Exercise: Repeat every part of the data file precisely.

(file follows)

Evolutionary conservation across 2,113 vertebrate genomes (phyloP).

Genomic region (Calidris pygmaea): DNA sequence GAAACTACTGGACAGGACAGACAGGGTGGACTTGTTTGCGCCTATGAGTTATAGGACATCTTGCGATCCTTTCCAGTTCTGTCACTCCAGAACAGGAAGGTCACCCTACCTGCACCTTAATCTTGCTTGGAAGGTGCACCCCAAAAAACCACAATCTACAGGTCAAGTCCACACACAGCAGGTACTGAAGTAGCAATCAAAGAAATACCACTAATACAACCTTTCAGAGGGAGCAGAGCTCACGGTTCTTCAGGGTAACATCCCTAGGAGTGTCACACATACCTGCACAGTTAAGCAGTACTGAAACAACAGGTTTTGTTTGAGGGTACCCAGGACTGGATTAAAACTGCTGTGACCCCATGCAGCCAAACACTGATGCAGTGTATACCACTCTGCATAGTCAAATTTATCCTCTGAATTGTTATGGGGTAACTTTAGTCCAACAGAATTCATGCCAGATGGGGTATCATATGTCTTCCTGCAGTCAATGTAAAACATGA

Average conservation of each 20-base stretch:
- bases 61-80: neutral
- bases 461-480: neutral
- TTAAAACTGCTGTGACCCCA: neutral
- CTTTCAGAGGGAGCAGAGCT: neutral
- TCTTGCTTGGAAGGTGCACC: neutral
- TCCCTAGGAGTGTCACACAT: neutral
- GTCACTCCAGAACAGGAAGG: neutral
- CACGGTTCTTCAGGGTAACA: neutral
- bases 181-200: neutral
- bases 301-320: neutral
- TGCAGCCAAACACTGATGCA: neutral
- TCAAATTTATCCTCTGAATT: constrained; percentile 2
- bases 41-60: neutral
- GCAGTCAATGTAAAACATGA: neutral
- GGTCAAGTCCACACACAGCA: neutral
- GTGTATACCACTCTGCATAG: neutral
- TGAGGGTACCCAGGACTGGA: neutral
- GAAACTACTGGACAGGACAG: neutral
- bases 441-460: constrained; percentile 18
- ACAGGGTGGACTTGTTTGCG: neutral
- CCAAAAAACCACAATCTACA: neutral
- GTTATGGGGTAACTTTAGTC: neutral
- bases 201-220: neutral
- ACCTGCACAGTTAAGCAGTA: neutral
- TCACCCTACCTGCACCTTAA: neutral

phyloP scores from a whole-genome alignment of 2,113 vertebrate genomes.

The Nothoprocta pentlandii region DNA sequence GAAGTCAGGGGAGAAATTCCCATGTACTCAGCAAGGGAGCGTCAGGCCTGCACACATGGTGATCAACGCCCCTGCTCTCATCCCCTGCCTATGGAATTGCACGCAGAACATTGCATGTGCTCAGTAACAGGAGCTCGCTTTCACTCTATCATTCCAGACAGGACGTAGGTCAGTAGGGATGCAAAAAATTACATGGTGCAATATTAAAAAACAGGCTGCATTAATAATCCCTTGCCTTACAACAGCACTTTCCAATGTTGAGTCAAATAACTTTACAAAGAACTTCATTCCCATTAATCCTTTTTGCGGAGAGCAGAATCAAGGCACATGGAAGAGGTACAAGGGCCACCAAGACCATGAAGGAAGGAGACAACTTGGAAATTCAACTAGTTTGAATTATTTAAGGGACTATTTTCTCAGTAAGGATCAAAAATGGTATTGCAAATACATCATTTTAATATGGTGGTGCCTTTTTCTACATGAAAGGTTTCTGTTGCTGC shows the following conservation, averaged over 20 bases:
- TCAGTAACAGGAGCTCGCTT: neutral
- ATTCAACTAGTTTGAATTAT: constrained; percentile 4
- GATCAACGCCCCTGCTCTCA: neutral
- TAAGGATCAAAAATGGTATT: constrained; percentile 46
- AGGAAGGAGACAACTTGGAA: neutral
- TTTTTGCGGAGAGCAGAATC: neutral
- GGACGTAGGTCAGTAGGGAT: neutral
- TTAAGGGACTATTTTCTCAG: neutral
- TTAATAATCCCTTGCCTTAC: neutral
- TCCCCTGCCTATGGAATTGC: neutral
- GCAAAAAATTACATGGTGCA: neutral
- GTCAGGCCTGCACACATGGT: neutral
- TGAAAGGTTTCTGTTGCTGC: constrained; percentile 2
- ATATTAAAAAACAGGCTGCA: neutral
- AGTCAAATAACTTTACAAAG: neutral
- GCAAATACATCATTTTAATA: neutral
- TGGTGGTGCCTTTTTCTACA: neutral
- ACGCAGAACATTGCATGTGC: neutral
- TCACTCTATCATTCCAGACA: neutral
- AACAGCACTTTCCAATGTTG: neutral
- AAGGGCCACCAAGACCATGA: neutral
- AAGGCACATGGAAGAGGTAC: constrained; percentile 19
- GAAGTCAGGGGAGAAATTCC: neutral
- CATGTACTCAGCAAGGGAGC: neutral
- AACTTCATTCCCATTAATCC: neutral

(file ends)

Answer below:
Evolutionary conservation across 2,113 vertebrate genomes (phyloP).

Genomic region (Calidris pygmaea): DNA sequence GAAACTACTGGACAGGACAGACAGGGTGGACTTGTTTGCGCCTATGAGTTATAGGACATCTTGCGATCCTTTCCAGTTCTGTCACTCCAGAACAGGAAGGTCACCCTACCTGCACCTTAATCTTGCTTGGAAGGTGCACCCCAAAAAACCACAATCTACAGGTCAAGTCCACACACAGCAGGTACTGAAGTAGCAATCAAAGAAATACCACTAATACAACCTTTCAGAGGGAGCAGAGCTCACGGTTCTTCAGGGTAACATCCCTAGGAGTGTCACACATACCTGCACAGTTAAGCAGTACTGAAACAACAGGTTTTGTTTGAGGGTACCCAGGACTGGATTAAAACTGCTGTGACCCCATGCAGCCAAACACTGATGCAGTGTATACCACTCTGCATAGTCAAATTTATCCTCTGAATTGTTATGGGGTAACTTTAGTCCAACAGAATTCATGCCAGATGGGGTATCATATGTCTTCCTGCAGTCAATGTAAAACATGA

Average conservation of each 20-base stretch:
- bases 61-80: neutral
- bases 461-480: neutral
- TTAAAACTGCTGTGACCCCA: neutral
- CTTTCAGAGGGAGCAGAGCT: neutral
- TCTTGCTTGGAAGGTGCACC: neutral
- TCCCTAGGAGTGTCACACAT: neutral
- GTCACTCCAGAACAGGAAGG: neutral
- CACGGTTCTTCAGGGTAACA: neutral
- bases 181-200: neutral
- bases 301-320: neutral
- TGCAGCCAAACACTGATGCA: neutral
- TCAAATTTATCCTCTGAATT: constrained; percentile 2
- bases 41-60: neutral
- GCAGTCAATGTAAAACATGA: neutral
- GGTCAAGTCCACACACAGCA: neutral
- GTGTATACCACTCTGCATAG: neutral
- TGAGGGTACCCAGGACTGGA: neutral
- GAAACTACTGGACAGGACAG: neutral
- bases 441-460: constrained; percentile 18
- ACAGGGTGGACTTGTTTGCG: neutral
- CCAAAAAACCACAATCTACA: neutral
- GTTATGGGGTAACTTTAGTC: neutral
- bases 201-220: neutral
- ACCTGCACAGTTAAGCAGTA: neutral
- TCACCCTACCTGCACCTTAA: neutral

phyloP scores from a whole-genome alignment of 2,113 vertebrate genomes.

The Nothoprocta pentlandii region DNA sequence GAAGTCAGGGGAGAAATTCCCATGTACTCAGCAAGGGAGCGTCAGGCCTGCACACATGGTGATCAACGCCCCTGCTCTCATCCCCTGCCTATGGAATTGCACGCAGAACATTGCATGTGCTCAGTAACAGGAGCTCGCTTTCACTCTATCATTCCAGACAGGACGTAGGTCAGTAGGGATGCAAAAAATTACATGGTGCAATATTAAAAAACAGGCTGCATTAATAATCCCTTGCCTTACAACAGCACTTTCCAATGTTGAGTCAAATAACTTTACAAAGAACTTCATTCCCATTAATCCTTTTTGCGGAGAGCAGAATCAAGGCACATGGAAGAGGTACAAGGGCCACCAAGACCATGAAGGAAGGAGACAACTTGGAAATTCAACTAGTTTGAATTATTTAAGGGACTATTTTCTCAGTAAGGATCAAAAATGGTATTGCAAATACATCATTTTAATATGGTGGTGCCTTTTTCTACATGAAAGGTTTCTGTTGCTGC shows the following conservation, averaged over 20 bases:
- TCAGTAACAGGAGCTCGCTT: neutral
- ATTCAACTAGTTTGAATTAT: constrained; percentile 4
- GATCAACGCCCCTGCTCTCA: neutral
- TAAGGATCAAAAATGGTATT: constrained; percentile 46
- AGGAAGGAGACAACTTGGAA: neutral
- TTTTTGCGGAGAGCAGAATC: neutral
- GGACGTAGGTCAGTAGGGAT: neutral
- TTAAGGGACTATTTTCTCAG: neutral
- TTAATAATCCCTTGCCTTAC: neutral
- TCCCCTGCCTATGGAATTGC: neutral
- GCAAAAAATTACATGGTGCA: neutral
- GTCAGGCCTGCACACATGGT: neutral
- TGAAAGGTTTCTGTTGCTGC: constrained; percentile 2
- ATATTAAAAAACAGGCTGCA: neutral
- AGTCAAATAACTTTACAAAG: neutral
- GCAAATACATCATTTTAATA: neutral
- TGGTGGTGCCTTTTTCTACA: neutral
- ACGCAGAACATTGCATGTGC: neutral
- TCACTCTATCATTCCAGACA: neutral
- AACAGCACTTTCCAATGTTG: neutral
- AAGGGCCACCAAGACCATGA: neutral
- AAGGCACATGGAAGAGGTAC: constrained; percentile 19
- GAAGTCAGGGGAGAAATTCC: neutral
- CATGTACTCAGCAAGGGAGC: neutral
- AACTTCATTCCCATTAATCC: neutral